“Frankly, at this point, we have about 139 RSVPs…and there has been huge interest in hearing Dr. McGuire’s ‘Journey to Excellence,’ which is her personal story, and then many are also coming to the workshop on Friday,” Naegele said. “Above all, there seems to be a lot of interest on campus, and I am amazed and really, really pleased to see this.”

While McGuire believes that metacognition is essential for collegiate success, she also says that it should be taught at lower levels of education, especially in preparation for standardized tests such as the Standard Aptitude Test (SAT), the Connecticut Academic Performance Test, and others like them.

“The information that’s covered on those [standardized] tests, teachers are almost forced to teach the students to pass the test, so the students are not taught to think critically,” McGuire said.

Naegele agreed with the importance of metacognition, citing the example of rote memorization versus critical examination.

“As you know, if you have ever taken a course in the natural sciences, there’s a lot of vocabulary and a lot of terminology to learn, and the textbooks are several inches thick,” Naegele said. “It’s just an awful lot of information, and I see students approach this with the flashcard strategy, which is just rote memorization. And while that certainly helps, and you sometimes have to do that, the focus is just on memorizing, rather than studying smarter, studying more effectively, studying more efficiently.”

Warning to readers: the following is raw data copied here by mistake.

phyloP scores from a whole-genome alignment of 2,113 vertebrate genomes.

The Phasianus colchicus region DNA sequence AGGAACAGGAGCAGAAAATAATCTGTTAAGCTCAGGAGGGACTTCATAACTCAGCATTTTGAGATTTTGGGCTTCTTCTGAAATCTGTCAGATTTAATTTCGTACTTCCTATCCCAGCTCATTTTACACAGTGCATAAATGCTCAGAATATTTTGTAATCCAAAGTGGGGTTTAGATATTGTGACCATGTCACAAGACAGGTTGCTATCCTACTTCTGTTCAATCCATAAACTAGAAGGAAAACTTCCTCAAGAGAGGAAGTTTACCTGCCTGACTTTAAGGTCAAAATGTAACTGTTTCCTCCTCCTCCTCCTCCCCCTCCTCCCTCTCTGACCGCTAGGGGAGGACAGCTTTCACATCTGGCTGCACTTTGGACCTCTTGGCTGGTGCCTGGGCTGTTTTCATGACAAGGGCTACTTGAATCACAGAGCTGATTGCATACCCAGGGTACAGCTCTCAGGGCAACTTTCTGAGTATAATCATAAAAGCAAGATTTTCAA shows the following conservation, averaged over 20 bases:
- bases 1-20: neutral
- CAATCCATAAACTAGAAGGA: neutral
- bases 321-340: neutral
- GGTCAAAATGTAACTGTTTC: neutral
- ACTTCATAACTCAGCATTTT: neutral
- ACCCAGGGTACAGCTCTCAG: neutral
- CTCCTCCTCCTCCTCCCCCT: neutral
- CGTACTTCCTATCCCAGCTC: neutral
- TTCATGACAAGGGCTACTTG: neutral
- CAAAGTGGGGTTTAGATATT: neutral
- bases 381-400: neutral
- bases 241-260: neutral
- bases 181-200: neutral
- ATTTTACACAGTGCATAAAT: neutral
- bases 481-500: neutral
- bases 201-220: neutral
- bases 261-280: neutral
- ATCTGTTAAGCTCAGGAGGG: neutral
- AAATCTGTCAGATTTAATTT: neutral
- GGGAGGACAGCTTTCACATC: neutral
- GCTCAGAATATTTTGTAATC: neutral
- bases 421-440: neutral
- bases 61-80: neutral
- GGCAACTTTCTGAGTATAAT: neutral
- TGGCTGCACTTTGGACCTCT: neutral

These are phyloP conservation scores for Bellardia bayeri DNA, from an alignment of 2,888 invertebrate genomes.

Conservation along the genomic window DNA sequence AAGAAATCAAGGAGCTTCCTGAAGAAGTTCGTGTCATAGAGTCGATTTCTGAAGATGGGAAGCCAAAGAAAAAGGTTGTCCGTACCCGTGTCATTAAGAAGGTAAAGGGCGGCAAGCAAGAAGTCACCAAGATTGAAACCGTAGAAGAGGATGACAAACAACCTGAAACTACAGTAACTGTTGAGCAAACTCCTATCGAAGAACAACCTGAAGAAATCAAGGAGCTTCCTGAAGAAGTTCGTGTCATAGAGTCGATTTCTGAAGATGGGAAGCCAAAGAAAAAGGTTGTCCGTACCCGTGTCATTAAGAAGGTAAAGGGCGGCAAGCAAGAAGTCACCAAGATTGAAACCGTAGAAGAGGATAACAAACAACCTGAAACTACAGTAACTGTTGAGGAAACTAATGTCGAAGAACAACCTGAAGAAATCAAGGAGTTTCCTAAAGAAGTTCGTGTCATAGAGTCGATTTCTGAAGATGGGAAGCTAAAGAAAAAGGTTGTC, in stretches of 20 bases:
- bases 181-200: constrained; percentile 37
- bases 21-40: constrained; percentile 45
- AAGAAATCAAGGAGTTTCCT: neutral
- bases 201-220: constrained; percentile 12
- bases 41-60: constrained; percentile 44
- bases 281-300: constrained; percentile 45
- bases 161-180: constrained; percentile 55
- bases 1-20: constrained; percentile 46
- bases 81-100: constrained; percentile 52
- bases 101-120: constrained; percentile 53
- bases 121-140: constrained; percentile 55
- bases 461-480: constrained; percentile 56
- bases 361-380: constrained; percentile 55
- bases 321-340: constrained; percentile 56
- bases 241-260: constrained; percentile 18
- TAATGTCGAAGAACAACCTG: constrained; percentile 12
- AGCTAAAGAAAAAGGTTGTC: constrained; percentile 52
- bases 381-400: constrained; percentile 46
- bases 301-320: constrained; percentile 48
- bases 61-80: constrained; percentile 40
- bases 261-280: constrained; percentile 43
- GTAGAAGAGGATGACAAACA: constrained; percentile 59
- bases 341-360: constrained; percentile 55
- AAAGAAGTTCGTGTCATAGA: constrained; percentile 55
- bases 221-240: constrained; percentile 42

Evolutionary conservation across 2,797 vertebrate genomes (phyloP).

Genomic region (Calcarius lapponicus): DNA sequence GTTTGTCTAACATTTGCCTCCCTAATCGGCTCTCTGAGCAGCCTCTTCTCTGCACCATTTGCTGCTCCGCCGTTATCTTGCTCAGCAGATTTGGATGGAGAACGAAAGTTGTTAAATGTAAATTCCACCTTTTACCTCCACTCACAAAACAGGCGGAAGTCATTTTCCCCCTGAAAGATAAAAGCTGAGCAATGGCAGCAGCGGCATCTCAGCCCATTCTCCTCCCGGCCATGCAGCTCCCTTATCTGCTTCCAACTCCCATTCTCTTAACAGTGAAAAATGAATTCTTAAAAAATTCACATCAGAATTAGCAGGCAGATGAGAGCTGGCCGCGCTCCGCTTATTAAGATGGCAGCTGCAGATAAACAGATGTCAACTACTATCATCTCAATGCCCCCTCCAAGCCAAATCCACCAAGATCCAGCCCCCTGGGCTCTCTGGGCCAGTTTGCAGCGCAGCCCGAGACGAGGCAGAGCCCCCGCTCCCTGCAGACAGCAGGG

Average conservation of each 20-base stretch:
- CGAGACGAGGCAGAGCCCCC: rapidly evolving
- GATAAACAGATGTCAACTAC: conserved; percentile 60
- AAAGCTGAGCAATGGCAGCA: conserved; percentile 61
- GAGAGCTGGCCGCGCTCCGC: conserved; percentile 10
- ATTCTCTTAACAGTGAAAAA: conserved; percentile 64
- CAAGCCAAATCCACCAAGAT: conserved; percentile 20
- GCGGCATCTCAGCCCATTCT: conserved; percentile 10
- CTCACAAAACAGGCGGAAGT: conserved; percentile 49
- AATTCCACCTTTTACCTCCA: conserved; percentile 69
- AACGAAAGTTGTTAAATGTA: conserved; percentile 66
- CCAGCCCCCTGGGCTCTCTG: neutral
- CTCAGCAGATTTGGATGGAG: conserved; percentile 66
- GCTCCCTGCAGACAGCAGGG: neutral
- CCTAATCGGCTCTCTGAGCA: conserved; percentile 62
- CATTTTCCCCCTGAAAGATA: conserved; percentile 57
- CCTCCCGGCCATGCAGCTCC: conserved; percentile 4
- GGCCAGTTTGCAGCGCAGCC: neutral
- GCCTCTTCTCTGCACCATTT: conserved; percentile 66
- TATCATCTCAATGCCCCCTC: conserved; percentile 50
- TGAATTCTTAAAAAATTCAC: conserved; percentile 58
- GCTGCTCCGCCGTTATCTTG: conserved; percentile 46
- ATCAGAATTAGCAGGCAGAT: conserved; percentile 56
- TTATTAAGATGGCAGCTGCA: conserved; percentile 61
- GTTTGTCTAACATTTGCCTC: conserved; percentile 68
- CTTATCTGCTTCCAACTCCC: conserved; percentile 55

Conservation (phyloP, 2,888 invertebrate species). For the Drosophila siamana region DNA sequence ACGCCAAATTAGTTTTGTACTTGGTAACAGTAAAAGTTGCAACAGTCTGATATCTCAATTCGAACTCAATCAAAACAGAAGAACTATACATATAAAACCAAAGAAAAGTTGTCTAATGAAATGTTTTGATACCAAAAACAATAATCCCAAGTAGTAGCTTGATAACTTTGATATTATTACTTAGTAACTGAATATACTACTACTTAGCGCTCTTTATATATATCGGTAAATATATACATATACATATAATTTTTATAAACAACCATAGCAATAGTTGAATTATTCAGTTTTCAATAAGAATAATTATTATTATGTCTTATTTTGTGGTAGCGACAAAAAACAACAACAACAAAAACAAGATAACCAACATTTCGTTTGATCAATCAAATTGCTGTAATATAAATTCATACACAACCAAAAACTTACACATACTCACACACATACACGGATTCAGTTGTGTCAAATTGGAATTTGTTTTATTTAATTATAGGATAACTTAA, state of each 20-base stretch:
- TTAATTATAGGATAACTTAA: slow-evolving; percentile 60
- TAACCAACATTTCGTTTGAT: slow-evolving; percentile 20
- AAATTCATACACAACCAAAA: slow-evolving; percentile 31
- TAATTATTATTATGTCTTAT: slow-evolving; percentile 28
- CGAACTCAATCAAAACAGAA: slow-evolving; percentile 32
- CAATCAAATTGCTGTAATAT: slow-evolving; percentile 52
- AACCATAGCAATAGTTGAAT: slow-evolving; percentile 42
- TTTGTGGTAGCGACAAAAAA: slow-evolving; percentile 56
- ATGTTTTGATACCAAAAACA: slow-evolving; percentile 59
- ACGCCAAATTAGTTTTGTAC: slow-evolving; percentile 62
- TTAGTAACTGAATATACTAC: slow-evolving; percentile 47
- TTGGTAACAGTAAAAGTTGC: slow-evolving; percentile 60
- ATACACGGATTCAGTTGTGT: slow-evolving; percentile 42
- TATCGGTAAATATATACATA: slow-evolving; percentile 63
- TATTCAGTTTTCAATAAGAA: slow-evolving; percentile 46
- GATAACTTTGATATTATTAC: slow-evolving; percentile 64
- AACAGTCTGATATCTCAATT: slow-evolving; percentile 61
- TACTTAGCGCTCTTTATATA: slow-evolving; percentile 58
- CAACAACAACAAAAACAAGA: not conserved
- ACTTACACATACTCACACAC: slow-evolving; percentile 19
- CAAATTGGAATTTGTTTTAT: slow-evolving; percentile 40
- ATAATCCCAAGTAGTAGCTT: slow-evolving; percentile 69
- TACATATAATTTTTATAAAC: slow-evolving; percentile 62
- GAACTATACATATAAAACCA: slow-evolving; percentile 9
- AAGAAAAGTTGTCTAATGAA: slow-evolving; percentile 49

Mukerji also discussed the importance of incorporating more critical thought into student learning.

“I think we are all interested in how we can use more active learning strategies and project based learning in our classes,” Mukerji said. “There’s a lot of research that shows that when students have to actively engage with the material that learning outcomes significantly improve. Retention is better, overall knowledge is better, and students perform better on tests. So, those are the types of things we want to incorporate into our teaching to improve it.”

Mukerji explained how her teaching styles were influenced by hearing McGuire speak.

“[My teaching style changed] a little bit, I have to say,” Mukerji said. “Yes, I think it does make you think about how you are presenting material as well as how you can get students to engage more deeply with the material.”

However, Mukerji now looks forward to learning some concrete methods for incorporating conscious learning into her lessons.

“The [talk] I heard earlier was only 45 minutes, so I think the workshop will actually give me an opportunity to experience some of the strategies, rather than just being told about them, and potentially applying them in some exercises,” Mukerji said. “That’s one of the differences. We just heard a talk and don’t know how to implement it, but the workshop should actually give us concrete examples of how we can implement it.”

Information on the workshops is available on the website for the Center for Faculty Career Development.